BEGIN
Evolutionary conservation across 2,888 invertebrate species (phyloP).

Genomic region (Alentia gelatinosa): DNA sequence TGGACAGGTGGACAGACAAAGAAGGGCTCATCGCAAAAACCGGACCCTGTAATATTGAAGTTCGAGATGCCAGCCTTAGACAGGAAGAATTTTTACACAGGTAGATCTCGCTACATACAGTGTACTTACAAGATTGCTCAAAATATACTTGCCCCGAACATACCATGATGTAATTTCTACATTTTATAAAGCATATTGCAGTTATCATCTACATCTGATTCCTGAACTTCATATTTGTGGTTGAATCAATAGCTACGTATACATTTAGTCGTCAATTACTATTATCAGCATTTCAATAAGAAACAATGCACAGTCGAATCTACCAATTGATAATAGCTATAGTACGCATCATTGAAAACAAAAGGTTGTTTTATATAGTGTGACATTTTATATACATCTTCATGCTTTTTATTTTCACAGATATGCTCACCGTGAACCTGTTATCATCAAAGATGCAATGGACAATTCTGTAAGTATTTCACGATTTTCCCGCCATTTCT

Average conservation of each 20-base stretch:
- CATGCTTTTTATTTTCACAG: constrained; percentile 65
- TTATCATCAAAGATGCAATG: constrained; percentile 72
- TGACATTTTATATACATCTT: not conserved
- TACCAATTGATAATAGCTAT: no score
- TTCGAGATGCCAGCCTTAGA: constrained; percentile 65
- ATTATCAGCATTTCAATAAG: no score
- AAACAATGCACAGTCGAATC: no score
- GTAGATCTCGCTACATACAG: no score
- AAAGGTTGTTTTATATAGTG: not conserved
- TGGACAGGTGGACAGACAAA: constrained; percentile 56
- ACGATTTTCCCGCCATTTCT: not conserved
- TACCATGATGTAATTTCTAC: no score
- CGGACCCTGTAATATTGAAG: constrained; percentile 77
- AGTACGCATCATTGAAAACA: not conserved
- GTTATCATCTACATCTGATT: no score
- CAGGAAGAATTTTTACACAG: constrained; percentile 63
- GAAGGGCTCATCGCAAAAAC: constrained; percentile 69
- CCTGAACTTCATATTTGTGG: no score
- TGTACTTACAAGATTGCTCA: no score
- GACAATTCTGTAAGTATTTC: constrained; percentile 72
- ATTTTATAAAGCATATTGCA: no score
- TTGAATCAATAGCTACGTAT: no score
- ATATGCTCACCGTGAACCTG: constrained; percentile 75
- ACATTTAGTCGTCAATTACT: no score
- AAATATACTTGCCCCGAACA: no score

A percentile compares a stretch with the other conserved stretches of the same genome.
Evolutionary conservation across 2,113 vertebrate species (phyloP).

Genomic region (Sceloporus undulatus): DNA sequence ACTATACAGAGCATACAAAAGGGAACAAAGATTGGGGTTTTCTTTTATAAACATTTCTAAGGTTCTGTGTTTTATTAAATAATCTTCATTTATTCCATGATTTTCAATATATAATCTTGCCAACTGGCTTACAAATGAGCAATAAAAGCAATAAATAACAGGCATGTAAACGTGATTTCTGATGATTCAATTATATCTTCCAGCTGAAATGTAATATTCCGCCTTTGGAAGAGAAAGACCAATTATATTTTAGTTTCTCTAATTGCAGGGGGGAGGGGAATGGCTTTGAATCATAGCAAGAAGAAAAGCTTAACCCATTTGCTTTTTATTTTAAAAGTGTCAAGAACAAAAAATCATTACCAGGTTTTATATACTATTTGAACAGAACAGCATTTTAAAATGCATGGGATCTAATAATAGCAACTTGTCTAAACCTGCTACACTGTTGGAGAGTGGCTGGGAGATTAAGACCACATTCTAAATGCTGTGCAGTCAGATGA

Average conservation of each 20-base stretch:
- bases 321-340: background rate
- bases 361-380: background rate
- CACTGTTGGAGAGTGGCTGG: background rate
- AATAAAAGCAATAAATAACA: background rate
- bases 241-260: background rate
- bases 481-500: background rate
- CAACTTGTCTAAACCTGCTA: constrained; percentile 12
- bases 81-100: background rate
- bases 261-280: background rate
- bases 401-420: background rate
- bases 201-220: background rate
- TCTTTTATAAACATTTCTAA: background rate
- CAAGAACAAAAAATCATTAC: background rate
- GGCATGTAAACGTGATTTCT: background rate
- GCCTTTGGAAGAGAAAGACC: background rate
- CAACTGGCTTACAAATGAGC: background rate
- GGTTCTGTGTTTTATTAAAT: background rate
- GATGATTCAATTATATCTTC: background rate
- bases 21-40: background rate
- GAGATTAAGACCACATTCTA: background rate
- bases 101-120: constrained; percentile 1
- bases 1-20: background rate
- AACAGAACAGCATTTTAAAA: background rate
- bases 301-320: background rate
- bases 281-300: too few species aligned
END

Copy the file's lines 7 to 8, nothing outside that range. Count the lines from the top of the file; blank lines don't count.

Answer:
- TACCAATTGATAATAGCTAT: no score
- TTCGAGATGCCAGCCTTAGA: constrained; percentile 65